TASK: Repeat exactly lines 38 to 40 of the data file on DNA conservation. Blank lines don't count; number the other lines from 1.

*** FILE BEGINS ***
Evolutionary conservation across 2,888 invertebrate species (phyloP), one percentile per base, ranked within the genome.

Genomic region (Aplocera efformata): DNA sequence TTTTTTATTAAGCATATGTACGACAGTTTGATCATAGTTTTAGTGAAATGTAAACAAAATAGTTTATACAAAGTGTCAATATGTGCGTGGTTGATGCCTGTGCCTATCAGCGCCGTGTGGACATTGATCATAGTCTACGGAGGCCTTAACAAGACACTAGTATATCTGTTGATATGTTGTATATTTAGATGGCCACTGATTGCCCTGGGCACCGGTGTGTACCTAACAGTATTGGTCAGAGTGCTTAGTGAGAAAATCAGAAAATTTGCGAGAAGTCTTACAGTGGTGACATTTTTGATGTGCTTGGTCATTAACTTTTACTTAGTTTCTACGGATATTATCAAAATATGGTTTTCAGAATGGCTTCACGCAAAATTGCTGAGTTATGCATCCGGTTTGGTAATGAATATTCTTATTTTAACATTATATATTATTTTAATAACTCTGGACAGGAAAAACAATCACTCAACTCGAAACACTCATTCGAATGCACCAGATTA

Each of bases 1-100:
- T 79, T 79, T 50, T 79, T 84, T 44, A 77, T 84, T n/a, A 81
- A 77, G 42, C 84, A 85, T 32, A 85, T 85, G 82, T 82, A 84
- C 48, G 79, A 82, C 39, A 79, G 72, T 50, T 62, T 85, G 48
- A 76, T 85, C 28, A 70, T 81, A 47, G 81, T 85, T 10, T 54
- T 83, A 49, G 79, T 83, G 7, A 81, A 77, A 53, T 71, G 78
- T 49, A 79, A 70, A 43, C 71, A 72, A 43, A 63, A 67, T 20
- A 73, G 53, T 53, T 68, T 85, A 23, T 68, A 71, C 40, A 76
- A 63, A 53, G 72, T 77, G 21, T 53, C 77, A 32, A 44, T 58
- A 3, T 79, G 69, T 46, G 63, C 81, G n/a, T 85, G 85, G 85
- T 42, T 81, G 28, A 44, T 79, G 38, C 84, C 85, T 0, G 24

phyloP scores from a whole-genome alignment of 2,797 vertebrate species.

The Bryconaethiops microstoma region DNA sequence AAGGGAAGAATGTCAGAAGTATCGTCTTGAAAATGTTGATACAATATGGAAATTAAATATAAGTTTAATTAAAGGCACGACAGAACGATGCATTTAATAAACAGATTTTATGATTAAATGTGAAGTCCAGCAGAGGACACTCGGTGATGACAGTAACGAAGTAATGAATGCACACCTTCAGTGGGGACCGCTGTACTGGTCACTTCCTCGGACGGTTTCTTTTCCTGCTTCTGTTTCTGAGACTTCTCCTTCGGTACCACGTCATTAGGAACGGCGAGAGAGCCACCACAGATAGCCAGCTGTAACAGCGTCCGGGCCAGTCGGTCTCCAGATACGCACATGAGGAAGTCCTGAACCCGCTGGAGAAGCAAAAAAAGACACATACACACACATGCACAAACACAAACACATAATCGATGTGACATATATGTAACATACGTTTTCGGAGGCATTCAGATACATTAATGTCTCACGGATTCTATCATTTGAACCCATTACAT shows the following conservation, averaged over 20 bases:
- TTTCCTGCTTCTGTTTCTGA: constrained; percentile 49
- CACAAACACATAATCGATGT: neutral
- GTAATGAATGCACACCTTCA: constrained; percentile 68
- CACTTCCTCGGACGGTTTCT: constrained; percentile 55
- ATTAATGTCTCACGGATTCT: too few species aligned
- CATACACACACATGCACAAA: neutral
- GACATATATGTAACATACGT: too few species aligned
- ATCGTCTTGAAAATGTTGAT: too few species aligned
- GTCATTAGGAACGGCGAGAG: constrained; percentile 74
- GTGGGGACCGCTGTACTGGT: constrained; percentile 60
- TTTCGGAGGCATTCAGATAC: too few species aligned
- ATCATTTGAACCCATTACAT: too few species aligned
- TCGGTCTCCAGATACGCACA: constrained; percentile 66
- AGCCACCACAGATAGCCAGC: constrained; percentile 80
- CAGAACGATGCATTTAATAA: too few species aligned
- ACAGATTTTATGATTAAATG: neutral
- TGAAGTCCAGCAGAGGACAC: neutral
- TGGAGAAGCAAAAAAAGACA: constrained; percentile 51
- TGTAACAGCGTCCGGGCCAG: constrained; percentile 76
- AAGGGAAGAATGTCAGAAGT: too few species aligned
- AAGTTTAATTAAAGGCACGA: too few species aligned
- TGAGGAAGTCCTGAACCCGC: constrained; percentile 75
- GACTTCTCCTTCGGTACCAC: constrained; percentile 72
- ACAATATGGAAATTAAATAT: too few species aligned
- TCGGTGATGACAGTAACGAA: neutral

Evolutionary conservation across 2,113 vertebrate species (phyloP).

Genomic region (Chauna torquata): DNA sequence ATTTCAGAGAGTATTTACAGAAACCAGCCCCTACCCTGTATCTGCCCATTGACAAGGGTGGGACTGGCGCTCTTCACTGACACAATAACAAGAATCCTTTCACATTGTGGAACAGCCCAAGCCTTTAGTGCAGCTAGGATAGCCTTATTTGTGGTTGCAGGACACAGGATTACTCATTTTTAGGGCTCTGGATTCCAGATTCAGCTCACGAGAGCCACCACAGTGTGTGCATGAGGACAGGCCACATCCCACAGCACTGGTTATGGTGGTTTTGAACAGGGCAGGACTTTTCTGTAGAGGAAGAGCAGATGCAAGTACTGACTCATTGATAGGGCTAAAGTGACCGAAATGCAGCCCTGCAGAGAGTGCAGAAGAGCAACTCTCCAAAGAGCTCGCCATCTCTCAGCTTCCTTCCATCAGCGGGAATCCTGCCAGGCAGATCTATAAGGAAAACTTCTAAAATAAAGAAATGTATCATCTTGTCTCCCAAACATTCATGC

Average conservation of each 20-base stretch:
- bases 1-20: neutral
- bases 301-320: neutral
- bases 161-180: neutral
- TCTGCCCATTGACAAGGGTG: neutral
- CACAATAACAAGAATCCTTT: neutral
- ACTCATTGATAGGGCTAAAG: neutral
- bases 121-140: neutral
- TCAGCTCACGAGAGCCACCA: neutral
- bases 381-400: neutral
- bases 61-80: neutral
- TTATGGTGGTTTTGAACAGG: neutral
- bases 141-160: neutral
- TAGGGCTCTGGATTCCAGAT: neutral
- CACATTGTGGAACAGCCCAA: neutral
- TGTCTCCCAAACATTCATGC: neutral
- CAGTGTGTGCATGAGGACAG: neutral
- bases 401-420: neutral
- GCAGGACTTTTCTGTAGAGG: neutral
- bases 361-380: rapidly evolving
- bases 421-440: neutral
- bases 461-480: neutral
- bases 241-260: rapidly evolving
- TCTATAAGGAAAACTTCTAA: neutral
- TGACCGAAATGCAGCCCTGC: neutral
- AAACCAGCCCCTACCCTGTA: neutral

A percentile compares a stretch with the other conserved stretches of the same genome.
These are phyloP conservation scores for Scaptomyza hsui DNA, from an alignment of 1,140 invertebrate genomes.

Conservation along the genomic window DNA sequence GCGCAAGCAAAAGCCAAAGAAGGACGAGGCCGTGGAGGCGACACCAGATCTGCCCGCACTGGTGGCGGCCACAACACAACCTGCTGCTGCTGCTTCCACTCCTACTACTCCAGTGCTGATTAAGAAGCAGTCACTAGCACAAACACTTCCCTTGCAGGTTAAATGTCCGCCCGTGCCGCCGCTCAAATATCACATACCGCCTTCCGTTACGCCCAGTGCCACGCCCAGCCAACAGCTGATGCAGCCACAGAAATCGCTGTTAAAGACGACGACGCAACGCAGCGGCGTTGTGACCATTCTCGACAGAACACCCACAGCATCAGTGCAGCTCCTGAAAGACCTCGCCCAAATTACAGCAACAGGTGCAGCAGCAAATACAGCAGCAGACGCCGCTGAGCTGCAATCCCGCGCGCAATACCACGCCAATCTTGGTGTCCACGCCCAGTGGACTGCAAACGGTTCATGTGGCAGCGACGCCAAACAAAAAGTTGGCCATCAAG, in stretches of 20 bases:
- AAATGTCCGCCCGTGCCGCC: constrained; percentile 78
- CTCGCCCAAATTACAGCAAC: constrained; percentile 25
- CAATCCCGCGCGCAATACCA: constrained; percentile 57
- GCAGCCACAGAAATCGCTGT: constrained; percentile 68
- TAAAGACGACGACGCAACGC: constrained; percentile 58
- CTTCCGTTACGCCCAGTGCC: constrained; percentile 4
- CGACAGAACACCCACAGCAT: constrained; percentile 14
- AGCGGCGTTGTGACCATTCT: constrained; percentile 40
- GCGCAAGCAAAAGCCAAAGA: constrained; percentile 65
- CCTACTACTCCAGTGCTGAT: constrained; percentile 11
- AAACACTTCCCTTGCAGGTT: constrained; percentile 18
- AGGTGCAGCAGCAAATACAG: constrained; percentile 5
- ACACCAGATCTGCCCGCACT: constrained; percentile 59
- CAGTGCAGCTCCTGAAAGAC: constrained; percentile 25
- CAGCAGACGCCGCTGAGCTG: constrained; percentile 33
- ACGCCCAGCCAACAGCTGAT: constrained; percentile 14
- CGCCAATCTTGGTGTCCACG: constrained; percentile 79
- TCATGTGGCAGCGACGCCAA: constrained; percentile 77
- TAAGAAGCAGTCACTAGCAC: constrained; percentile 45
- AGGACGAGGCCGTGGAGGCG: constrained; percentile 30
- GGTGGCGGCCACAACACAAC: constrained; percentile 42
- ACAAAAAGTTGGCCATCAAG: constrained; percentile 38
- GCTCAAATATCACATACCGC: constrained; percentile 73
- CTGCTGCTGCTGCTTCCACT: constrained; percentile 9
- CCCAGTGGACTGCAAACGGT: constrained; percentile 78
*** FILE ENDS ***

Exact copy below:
- GACTTCTCCTTCGGTACCAC: constrained; percentile 72
- ACAATATGGAAATTAAATAT: too few species aligned
- TCGGTGATGACAGTAACGAA: neutral